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Today 'achchhe din' is just used as a taunt against the Centre

Problems like unemployment, the lack of freedom of speech, social security and corruption have increased manifold

By The Telegraph

  • Published 27.03.19, 3:48 PM
  • Updated 27.03.19, 3:48 PM
Ever since the Bharatiya Janata Party came to power at the Centre, India has been steadily slipping down the world happiness rankings — since 2015, India has dropped by 23 places
Ever since the Bharatiya Janata Party came to power at the Centre, India has been steadily slipping down the world happiness rankings — since 2015, India has dropped by 23 places (AP)

Sir — According to the seventh edition of the World Happiness Report, India has ranked 140th out of 156 countries (“India unhappier than before”, March 22). The rankings are based on six key criteria that contribute to human well-being, such as healthy life expectancy, income, freedom, social support, generosity and absence of corruption. The latest report suggests that India is now unhappier than most of its neighbours.

Ever since the Bharatiya Janata Party came to power at the Centre, India has been steadily slipping down the list — since 2015, India’s rank has dropped by 23 positions. Before the 2014 general elections, people were lured by the BJP’s promise of “achchhe din”. But now the slogan is used only as a taunt against the Centre.

Problems like unemployment and the lack of freedom of speech, social security and corruption have increased manifold in recent years. The situation has been further aggravated by the adoption of policies that adversely affected the economy and the promotion of communal disharmony. As a result, Indians have been robbed of their happiness. Finland, on the other hand, topped the list of the happiest countries of the world for two consecutive years on account of citizens’ access to nature, affordable childcare, free education and heavily subsidized healthcare. India should try to follow Finland’s model.

Pramatha R. Bhattacharya,

Calcutta

Sir — The recently published World Happiness Report shows that India’s position has been moving down at an alarming rate. Among its neighbours, India’s rank is only better than that of Afghanistan. Burgeoning inequality, lack of social security, poor healthcare, unemployment and job dissatisfaction have contributed to India’s downward journey on the graph of happiness.

India needs a paradigm shift in its policies. It must make a transition from the lack of jobs to labour intensive growth, from macrofinancing to microfinancing and from a corporate-friendly to a people-friendly economy in order to halt its continuous decline in happiness indices. At the individual level, every person must nurture a love for humanity. This will generate more harmony and happiness in society.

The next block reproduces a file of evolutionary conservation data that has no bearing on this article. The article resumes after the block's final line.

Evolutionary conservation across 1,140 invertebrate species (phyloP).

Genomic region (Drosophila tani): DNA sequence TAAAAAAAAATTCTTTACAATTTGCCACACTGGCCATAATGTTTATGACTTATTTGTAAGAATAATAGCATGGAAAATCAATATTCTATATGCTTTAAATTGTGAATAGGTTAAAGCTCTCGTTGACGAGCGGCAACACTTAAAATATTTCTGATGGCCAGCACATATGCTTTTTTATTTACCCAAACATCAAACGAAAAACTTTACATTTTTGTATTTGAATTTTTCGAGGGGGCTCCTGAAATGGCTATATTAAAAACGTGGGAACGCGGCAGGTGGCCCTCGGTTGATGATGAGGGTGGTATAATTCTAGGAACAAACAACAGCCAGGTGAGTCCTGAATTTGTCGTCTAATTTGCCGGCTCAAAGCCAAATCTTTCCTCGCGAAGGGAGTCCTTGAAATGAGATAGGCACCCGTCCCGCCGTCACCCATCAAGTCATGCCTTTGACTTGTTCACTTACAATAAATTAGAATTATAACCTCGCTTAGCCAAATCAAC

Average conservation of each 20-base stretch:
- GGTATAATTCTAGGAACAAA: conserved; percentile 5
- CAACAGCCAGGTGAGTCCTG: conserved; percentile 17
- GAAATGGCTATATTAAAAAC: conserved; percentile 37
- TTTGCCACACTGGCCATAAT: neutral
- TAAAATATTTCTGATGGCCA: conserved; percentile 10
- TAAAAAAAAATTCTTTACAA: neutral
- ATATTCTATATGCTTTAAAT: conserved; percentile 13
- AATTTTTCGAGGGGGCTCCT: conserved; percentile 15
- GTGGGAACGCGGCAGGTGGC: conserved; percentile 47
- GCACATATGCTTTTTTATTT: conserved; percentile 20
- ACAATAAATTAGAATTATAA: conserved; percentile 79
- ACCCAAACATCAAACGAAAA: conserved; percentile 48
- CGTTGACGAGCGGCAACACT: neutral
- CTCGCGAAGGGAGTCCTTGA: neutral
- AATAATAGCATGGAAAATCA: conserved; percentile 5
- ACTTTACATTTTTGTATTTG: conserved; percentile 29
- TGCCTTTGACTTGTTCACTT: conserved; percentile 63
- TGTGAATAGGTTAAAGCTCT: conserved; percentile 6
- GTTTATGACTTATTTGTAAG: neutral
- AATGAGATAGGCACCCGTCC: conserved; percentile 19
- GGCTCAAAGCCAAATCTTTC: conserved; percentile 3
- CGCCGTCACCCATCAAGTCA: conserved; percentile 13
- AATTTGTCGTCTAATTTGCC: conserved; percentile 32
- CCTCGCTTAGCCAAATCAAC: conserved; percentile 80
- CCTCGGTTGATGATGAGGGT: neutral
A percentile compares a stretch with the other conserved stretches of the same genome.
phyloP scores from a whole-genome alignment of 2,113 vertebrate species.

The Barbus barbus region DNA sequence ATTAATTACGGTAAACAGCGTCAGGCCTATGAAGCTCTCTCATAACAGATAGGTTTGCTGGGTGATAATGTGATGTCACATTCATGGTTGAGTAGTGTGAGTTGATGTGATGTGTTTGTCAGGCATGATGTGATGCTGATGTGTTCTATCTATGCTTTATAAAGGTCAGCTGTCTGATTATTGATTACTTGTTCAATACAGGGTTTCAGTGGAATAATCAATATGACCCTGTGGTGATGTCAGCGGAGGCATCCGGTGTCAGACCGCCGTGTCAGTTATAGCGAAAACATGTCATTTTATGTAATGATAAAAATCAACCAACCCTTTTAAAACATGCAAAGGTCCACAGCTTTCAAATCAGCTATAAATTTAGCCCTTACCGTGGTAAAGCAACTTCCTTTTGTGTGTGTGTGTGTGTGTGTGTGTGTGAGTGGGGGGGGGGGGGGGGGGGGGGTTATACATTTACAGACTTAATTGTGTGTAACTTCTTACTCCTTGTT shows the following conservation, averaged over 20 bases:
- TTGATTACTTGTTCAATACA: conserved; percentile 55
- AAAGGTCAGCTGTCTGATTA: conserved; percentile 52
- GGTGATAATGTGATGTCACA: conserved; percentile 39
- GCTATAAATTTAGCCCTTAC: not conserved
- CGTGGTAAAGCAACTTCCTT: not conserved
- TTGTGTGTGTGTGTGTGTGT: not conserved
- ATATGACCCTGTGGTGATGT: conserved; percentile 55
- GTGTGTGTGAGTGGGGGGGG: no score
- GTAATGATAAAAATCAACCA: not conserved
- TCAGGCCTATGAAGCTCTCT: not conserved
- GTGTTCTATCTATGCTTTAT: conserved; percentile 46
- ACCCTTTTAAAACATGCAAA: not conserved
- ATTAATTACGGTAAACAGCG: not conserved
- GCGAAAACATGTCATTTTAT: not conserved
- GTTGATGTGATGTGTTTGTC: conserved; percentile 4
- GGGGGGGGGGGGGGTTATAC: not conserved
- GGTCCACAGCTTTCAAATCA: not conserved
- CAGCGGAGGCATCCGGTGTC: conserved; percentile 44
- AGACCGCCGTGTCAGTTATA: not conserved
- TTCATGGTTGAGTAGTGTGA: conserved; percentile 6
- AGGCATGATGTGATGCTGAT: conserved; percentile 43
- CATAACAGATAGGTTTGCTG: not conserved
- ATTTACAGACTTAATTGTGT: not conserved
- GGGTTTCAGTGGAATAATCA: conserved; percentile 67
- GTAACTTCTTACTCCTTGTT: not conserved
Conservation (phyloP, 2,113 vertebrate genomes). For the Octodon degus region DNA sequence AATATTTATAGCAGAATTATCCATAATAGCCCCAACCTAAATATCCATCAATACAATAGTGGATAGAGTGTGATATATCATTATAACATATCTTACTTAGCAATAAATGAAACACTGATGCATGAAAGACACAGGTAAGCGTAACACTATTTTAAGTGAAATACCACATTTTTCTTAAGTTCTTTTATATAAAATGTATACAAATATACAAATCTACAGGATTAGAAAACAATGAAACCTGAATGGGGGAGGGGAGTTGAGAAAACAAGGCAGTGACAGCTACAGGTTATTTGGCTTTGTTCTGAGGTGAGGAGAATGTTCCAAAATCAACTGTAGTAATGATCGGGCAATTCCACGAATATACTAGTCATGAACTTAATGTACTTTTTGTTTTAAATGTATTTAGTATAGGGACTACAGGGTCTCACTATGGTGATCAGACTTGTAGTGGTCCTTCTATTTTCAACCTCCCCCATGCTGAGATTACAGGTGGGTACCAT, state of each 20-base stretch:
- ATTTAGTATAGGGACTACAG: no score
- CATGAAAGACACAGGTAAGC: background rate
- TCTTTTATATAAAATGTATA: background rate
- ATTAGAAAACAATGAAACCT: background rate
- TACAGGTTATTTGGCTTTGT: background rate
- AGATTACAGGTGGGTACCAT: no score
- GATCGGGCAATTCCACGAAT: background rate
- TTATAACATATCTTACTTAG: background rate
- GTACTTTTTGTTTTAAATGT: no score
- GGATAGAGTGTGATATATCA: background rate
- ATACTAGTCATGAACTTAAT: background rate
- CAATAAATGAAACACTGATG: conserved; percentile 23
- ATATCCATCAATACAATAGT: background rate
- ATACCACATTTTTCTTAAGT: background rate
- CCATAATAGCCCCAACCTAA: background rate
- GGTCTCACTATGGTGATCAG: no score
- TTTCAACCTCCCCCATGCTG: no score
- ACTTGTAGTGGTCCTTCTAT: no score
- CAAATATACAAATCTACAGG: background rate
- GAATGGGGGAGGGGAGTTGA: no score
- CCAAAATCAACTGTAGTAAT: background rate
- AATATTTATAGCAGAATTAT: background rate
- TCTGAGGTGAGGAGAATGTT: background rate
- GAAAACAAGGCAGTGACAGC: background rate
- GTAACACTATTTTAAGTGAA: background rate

Sujit De,

Calcutta

Bad situation

Sir — In the article, “Countries and companies” (March 20), Arghya Sengupta seeks to highlight the reversal of roles between States and companies, by citing instances ranging from Mark Zuckerberg’s posturing in recent times to the corruption perpetrated by a governor appointed by the East India Company during the 1680s. In particular, he underscores the incompetence of most non-performing public sector undertakings in India.

However, it must be noted that the same fate befalls a good number of enterprises in the private sector, where the situation is even worse. At least, in most cases, the ‘sick’ PSUs are honest enough to try and liquidate their statutory liabilities and dues to their employees. But organizations in the private sector simply abandon their ‘white elephants’ without shouldering any responsibility.

Ironically, Sengupta tells the widely circulated story of Air India when, not very long ago, the privately-funded Kingfisher Airlines abruptly shut down, without clearing its dues of several thousand crores of rupees to its stakeholders. Its flamboyant owner left the country with some 300 bags of luggage on an unending ‘business tour’. Now, even Jet Airways is destined to go the Kingfisher way, if not for a government bailout. Given that PSUs were a dire necessity for our nascent State to reconstruct the country’s economic foundation after Independence, their recent non-performances should not be held too harshly against them.

B.D. Chattopadhyay,

Kulti

Precious drops

Sir — Broken pipes or overflowing tanks are a common sight in the city. This results in the wastage of massive amounts of water. Even at home, one is seldom economical with the use of water. This is leading to a major crisis in India. According to reports, 21 Indian cities will run out of groundwater by 2020, and India’s demand for water will roughly be double its supply by 2030. Besides raising public awareness, groundwater should be treated as an endangered resource. Laws, evidently, are not enough to stop the wastage of water.

Shubhra Biswas,

Calcutta

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